Remand period under Section 167 of CrPC starts from the date magistrate authorises remand, holds Supreme Court

The moment the stipulated 60 or 90 day remand period, as the case may be, expires, an indefeasible right to default bail accrues to the accused, reaffirmed the court.


IN a significant decision furthering the cause of personal liberty, the Supreme Court on Monday held that the remand period under Section 167 (procedure when investigation cannot be completed in twenty-four hours) of the Code of Criminal Procedure (CrPC) ought to be computed from the date when a magistrate authorises remand.

It further declared that the very moment the stipulated 60 or 90 day remand period, as the case may be, expires, an indefeasible right to default bail accrues to the accused.

The leaning towards the accused’s right to personal liberty by reducing the 60 day period to something more than 59 days, and a few hours, is based on the constitutional protection afforded to an accused under Article 22(2) and Article 21. In this way, the code’s application in dealing with an accused would be consistent with the inviolable right of personal liberty and dignity,” the court held.

A three-judge bench comprising Justices K.M. Joseph, Hrishikesh Roy and B.V. Nagarathna was ruling on a petition filed by the Directorate of Enforcement (ED) against the Bombay High Court’s decision granting default bail to Dewan Housing Finance Corporation Ltd promoters Kapil Wadhawan and Dheeraj Wadhawan, in the Yes Bank money laundering case.

The Wadhawans were arrested on May 14, 2020, under the Prevention of Money Laundering Act, 2002 (PMLA) and were remanded on the same date. On July 17, 2020, through an email, the ED claimed to have filed a complaint (akin to a chargesheet) and subsequently on July 7, 2020, a physical copy thereof was tendered before the court. The Wadhawans’ applications for enlargement of bail were moved on July 13, 2020 at 8:53 a.m. through email and a physical filing token was issued by 11 a.m.

The accused thus argued that the period of 60 days from the date of remand, that is, May 14, 2020, expired on July 12, 2020, and on the next day, the default bail applications were presented before the court. The special judge under PMLA denied the default bail, taking the view that the 60-day period would start from May 15, 2020, thereby excluding the date of remand (that is, May 14, 2020).

However, the Bombay High Court held that excluding the date of remand while computing the 60-day period was erroneous and decided that the filing of the chargesheet by the ED on July 17, 2020, being the 61st day of detention in custody, would entitle the accused to default bail.

The Supreme Court was thus called upon to answer whether the period of remand under the first proviso to Section 167(2) of the CrPC is inclusive of the day on which the magistrate orders remand.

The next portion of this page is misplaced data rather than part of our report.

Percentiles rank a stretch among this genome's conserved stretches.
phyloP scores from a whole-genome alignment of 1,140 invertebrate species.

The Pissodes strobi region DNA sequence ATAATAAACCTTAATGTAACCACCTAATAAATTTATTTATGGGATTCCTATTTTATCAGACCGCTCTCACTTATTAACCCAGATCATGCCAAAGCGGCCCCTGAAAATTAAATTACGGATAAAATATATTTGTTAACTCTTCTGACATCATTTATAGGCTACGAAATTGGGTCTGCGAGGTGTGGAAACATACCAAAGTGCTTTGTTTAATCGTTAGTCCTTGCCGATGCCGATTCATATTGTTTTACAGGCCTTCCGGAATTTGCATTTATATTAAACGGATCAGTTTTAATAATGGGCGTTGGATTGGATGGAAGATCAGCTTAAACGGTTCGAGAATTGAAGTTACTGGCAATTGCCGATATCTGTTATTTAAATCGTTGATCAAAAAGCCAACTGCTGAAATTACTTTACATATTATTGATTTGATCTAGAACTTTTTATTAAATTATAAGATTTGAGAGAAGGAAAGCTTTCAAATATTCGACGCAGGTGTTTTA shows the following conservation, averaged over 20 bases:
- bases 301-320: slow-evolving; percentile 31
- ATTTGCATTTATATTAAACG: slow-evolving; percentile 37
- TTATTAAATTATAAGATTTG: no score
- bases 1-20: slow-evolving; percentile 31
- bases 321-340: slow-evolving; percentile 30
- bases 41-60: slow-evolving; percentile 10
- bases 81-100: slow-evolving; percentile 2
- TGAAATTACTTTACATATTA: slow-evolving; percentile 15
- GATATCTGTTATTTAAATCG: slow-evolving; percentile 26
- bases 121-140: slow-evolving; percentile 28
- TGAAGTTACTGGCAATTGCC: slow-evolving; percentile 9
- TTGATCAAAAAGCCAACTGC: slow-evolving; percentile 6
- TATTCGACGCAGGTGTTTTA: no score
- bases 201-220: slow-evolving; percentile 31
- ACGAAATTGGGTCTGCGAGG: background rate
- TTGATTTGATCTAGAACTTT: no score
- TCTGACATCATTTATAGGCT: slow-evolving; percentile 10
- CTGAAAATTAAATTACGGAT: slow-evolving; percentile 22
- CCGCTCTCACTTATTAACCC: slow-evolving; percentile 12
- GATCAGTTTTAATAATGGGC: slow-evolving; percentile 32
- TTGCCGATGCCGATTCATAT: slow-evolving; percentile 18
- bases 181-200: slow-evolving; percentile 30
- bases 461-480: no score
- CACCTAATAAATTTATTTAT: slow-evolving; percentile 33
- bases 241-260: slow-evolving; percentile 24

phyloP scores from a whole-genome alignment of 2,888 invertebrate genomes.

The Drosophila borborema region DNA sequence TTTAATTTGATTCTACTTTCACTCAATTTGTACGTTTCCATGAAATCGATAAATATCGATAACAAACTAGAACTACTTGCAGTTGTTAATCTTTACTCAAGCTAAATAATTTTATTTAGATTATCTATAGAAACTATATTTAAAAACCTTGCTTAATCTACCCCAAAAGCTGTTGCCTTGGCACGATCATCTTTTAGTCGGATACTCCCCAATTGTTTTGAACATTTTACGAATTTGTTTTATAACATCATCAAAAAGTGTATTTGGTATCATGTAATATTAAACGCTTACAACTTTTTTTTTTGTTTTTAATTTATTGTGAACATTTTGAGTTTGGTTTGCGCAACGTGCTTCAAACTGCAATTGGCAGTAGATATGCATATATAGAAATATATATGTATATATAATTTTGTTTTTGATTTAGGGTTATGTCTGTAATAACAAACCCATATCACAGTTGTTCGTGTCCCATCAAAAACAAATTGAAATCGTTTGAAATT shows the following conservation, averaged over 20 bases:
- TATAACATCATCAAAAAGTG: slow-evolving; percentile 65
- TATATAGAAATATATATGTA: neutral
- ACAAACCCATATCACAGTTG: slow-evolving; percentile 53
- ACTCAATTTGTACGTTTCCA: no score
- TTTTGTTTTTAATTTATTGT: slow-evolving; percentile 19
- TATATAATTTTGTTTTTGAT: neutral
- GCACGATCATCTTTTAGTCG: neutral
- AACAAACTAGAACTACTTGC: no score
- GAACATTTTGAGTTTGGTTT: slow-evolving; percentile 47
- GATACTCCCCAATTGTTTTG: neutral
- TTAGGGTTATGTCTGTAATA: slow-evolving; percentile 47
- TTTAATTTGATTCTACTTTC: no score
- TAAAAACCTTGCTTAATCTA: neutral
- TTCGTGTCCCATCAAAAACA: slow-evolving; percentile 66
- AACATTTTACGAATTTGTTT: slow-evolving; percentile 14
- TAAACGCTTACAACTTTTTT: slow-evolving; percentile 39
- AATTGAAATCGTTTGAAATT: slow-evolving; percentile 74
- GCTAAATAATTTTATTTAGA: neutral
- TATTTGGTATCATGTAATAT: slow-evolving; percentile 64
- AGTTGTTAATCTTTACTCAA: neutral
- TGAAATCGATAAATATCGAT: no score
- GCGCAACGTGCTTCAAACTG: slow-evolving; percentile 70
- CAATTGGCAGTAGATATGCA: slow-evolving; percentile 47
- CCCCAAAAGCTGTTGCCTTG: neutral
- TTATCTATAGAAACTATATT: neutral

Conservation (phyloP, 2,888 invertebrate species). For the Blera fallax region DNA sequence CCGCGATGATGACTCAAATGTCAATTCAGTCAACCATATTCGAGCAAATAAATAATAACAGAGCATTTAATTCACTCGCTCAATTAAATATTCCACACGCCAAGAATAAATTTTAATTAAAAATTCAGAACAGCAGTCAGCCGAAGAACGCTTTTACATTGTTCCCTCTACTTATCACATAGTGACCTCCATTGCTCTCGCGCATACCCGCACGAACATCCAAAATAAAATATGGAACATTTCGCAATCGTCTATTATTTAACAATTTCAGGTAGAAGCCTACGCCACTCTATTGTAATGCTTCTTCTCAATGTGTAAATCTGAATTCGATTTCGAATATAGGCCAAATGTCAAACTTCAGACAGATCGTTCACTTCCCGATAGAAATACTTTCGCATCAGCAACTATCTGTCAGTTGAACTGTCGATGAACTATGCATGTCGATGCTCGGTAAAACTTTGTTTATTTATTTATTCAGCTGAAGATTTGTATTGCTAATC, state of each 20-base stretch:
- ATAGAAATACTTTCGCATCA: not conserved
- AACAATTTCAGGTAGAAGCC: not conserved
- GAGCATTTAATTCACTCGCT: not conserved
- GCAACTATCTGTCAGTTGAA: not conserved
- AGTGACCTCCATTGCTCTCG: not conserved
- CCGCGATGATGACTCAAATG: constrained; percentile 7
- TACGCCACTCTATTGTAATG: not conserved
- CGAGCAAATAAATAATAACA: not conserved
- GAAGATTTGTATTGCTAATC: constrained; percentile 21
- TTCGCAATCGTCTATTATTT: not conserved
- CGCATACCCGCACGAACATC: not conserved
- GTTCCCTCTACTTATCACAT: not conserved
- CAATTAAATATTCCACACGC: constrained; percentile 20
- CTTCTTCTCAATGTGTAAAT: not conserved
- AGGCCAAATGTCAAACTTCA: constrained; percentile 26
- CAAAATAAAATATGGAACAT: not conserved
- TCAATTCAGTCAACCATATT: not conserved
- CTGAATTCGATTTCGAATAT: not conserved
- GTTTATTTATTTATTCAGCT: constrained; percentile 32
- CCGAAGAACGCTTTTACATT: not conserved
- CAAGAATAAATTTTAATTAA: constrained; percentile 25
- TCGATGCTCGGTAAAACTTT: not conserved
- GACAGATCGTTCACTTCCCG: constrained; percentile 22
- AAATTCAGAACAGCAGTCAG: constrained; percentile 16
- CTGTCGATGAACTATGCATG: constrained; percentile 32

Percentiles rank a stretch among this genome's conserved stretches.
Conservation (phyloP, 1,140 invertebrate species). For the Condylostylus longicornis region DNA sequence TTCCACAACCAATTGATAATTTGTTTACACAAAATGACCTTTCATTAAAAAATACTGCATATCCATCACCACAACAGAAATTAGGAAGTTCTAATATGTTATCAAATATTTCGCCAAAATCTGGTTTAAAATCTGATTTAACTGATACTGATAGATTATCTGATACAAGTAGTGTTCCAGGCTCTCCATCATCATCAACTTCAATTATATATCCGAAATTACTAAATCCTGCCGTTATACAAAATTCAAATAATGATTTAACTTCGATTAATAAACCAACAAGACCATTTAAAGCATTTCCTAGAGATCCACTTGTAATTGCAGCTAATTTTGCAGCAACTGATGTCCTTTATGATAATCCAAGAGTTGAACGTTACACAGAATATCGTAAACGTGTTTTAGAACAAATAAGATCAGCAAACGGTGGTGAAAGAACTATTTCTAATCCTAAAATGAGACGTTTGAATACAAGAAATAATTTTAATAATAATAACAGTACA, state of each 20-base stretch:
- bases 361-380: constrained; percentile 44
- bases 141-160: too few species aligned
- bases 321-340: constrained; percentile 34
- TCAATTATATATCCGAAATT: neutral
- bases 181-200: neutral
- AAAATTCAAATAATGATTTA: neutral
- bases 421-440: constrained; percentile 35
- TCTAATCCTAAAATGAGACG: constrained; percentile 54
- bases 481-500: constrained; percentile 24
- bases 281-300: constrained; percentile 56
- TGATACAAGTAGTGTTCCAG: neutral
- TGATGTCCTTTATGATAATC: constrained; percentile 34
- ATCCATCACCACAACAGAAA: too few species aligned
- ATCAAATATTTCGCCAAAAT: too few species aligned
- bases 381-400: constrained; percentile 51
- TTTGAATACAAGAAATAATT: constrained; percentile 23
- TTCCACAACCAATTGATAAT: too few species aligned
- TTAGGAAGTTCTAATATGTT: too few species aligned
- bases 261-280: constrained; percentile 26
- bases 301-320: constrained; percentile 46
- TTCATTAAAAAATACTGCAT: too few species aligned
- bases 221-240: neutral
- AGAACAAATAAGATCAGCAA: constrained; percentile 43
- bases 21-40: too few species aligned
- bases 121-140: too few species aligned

Additional Solicitor General of India Suryaprakash V. Raju, for the ED, argued that even if the period of 60 days as stipulated under the first proviso to Section 167(2) expired on July 12, 2020, the same being a Sunday, the provisions of Section 10 (computation of time) of the General Clauses Act, 1897 would come into play and as such the 60 day period, which expired on Sunday, would stand extended to the next day of Monday, that is, July 13, 2020.

The bench rejected the argument of the ED, relying upon the decision of the Supreme Court in Chaganti Satyanarayan versus State of Andhra Pradesh (1986) in which it was held that the proviso (a), in reference to the total period of detention, can be interpreted on the plain language of the proviso itself, being a complete code on its own, making it wholly unnecessary to invoke the provisions of the General Clauses Act or the Limitation Act, 1963.

It also noted that the decision in Chaganti Satyanarayan was later considered by the Supreme Court in Gautam Navlakha versus National Investigation Agency (2021), wherein, for computing the prescribed 60/90 day remand period, the date of remand was included.

The ED had relied upon State of MP versus Rustam (1995) in which the  Supreme Court, while calculating the remand period, considered the General Clauses Act.

Clarifying the position of law, the three-judge bench headed by Justice Joseph has now observed that Rustam failed to appreciate the ratio in Chaganti Satyanarayan, in which it was categorically observed that to compute the period under Section 167(2) of the CrPC, the provisions of General Clauses Act will have no application. The bench declared the decision in Rustam per incuriam. 

The 60/90 day limit is a statutory requirement which allows the State agencies to investigate serious offences beyond the 15-day police custody. In case the State fails to file chargesheet or supplementary request for remand within the stipulated 60/90 day period, we need to strike a balance between the rights of the individual and the restriction on those rights and prevent prolonged incarceration without legal support. The very instance, the statutory remand period ends, an indefeasible right to default bail accrues to the accused and the same needs to be guarded, the judgment, authored by Justice Roy, held.

Click here to view the Supreme Court’s full judgment.